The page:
Inclusion map

A is a subset of B, and B is a superset of A.

In mathematics, if A is a subset of B, then the inclusion map (also inclusion function, insertion[1], or canonical injection) is the function ι that sends each element x of A to x, treated as an element of B:

${\displaystyle \iota :A\rightarrow B,\qquad \iota (x)=x.}$

A "hooked arrow" (U+21AA RIGHTWARDS ARROW WITH HOOK)[2] is sometimes used in place of the function arrow above to denote an inclusion map; thus:

${\displaystyle \iota :A\hookrightarrow B.}$

(On the other hand, this notation is sometimes reserved for embeddings.)

This and other analogous injective functions[3] from substructures are sometimes called natural injections.

Given any morphism f between objects X and Y, if there is an inclusion map into the domain ι : AX, then one can form the restriction f ι of f. In many instances, one can also construct a canonical inclusion into the codomain RY known as the range of f.

Applications of inclusion maps

Inclusion maps tend to be homomorphisms of algebraic structures; thus, such inclusion maps are embeddings. More precisely, given a substructure closed under some operations, the inclusion map will be an embedding for tautological reasons. For example, for some binary operation , to require that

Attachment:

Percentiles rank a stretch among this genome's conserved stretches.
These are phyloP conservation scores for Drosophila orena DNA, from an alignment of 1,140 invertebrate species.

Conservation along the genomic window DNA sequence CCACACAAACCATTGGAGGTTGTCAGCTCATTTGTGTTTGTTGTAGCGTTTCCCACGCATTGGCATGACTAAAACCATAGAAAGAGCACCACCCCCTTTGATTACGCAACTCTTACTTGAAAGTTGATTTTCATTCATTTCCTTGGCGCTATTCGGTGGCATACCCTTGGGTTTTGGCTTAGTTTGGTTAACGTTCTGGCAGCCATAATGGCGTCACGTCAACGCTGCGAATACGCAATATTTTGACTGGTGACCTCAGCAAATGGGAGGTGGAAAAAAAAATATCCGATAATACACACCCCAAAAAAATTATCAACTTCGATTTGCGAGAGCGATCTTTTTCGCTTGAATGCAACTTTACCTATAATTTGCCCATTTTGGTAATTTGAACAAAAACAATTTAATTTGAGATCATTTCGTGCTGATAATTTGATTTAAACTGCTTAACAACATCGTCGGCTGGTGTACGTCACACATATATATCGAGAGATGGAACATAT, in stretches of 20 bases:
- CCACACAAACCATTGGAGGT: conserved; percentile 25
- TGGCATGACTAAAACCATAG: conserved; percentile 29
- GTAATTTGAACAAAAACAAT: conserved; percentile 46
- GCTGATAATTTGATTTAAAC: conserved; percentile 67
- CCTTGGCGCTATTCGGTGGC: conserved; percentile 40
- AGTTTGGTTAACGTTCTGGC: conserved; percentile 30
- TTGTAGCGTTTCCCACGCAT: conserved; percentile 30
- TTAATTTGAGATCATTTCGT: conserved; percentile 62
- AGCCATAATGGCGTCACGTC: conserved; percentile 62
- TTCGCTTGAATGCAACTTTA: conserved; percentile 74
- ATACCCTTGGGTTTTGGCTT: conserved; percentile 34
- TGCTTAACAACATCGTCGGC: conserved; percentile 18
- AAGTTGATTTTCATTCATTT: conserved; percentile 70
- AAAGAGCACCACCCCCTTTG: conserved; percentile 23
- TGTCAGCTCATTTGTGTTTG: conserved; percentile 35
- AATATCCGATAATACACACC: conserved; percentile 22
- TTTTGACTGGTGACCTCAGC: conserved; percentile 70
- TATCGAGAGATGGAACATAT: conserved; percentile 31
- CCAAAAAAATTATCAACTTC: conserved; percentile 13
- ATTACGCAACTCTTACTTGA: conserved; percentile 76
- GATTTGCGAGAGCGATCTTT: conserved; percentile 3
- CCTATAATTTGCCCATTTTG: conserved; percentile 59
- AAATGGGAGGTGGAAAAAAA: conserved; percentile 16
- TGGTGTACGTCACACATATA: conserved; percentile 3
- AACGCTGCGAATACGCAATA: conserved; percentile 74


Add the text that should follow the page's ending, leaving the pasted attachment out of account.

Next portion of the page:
${\displaystyle \iota (x\star y)=\iota (x)\star \iota (y)}$

is simply to say that is consistently computed in the sub-structure and the large structure. The case of a unary operation is similar; but one should also look at nullary operations, which pick out a constant element. Here the point is that closure means such constants must already be given in the substructure.

Inclusion maps are seen in algebraic topology where if A is a strong deformation retract of X, the inclusion map yields an isomorphism between all homotopy groups (that is, it is a homotopy equivalence).

Inclusion maps in geometry come in different kinds: for example embeddings of submanifolds. Contravariant objects (which is to say, objects that have pullbacks; these are called covariant in an older and unrelated terminology) such as differential forms restrict to submanifolds, giving a mapping in the other direction. Another example, more sophisticated, is that of affine schemes, for which the inclusions

${\displaystyle \operatorname {Spec} \left(R/I\right)\to \operatorname {Spec} (R)}$

and

${\displaystyle \operatorname {Spec} \left(R/I^{2}\right)\to \operatorname {Spec} (R)}$

may be different morphisms, where R is a commutative ring and I is an ideal of R.